Amazon and the Engagement Economy

26 May 2012 in international | questo post è lungo 239 parole

"What matters in the 21st-century economy

If the new scarcity in the age of the Internet is engagement, then it makes sense that the companies who are desperately trying to gather information about you, hook you in, and make you dependent and/or loyal (you know who they are) are the ones who are doing precisely the sane thing in the new environment.

In other words, Amazon has figured this out already, and are succeeding because of it (or at least making very large bets on it). Amazon, I believe, does not care about the price of a book. They do not care, beyond finding the price that maximizes your engagement with them — it may be zero, or it may be that a recognizable pricepoint does a better job in certain circumstances.

Brian O’Leary suggested that Amazon’s been doing nothing but price-testing all along. But we need to understand that this isn’t price testing in pursuit of the revenue-maximizing potential of book sales. Rather it is about the engagement-maximizing potential of a wide variety of touchpoints.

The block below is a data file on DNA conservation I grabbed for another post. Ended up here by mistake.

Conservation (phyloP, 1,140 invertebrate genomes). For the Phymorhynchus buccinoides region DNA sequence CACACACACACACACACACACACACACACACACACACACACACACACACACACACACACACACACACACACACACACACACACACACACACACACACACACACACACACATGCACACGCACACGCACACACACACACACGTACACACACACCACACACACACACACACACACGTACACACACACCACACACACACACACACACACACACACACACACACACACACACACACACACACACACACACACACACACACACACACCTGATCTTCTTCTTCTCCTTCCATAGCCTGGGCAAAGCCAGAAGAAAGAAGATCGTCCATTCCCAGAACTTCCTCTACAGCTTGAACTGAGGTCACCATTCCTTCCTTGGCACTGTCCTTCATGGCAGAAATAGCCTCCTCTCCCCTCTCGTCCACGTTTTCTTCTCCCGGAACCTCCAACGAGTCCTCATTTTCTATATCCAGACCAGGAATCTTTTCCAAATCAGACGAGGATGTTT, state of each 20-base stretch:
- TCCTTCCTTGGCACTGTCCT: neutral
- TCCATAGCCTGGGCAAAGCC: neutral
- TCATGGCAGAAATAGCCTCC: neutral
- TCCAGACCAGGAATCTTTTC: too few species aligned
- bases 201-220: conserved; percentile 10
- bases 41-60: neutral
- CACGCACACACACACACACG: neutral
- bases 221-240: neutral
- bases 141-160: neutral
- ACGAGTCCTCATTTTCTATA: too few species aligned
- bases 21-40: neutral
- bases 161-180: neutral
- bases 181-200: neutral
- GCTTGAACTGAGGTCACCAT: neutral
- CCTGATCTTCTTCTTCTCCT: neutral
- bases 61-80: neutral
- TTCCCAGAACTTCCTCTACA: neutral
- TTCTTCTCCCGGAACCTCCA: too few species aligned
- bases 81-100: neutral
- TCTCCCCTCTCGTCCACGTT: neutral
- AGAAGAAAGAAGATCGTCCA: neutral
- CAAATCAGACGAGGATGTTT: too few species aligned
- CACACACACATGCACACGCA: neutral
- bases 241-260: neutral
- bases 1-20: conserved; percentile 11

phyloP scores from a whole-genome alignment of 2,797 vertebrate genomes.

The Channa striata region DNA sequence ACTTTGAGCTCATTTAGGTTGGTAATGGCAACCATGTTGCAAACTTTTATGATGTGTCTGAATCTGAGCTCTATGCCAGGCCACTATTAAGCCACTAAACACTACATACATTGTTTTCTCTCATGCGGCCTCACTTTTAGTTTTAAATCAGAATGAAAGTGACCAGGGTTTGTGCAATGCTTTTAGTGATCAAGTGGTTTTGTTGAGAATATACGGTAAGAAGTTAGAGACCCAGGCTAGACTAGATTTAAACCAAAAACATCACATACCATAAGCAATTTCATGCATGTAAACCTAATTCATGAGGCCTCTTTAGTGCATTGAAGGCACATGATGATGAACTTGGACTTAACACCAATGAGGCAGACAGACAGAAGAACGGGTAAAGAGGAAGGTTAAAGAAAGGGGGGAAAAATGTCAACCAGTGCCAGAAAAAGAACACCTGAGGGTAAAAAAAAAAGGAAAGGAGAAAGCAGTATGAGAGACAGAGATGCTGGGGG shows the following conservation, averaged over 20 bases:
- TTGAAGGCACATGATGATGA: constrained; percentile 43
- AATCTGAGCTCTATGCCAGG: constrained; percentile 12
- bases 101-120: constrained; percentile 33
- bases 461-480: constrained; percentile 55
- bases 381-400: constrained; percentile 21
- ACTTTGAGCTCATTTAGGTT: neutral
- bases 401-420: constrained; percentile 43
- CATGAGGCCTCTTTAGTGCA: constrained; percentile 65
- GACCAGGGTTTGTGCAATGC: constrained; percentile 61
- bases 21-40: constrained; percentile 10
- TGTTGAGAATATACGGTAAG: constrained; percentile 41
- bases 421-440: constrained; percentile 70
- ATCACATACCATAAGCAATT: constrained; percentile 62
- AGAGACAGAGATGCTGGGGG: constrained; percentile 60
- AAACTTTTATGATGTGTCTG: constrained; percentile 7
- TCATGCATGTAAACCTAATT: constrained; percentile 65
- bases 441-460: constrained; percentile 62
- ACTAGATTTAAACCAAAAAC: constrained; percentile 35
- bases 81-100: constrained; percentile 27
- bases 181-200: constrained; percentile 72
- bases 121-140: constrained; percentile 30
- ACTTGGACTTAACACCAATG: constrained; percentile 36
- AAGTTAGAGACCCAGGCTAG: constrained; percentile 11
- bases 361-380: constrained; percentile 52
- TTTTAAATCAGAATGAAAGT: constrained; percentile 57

Book sales were the vanguard, but think about the range of things Amazon offers: not just books and other media (for sale and to lend), but electronics, clothing, used and consignment items, self-publishing and marketing services, server and computing capacity, and a even a decent social network arranged around reviews."

via Amazon and the Engagement Economy | Canadian Centre for Studies in Publishing.

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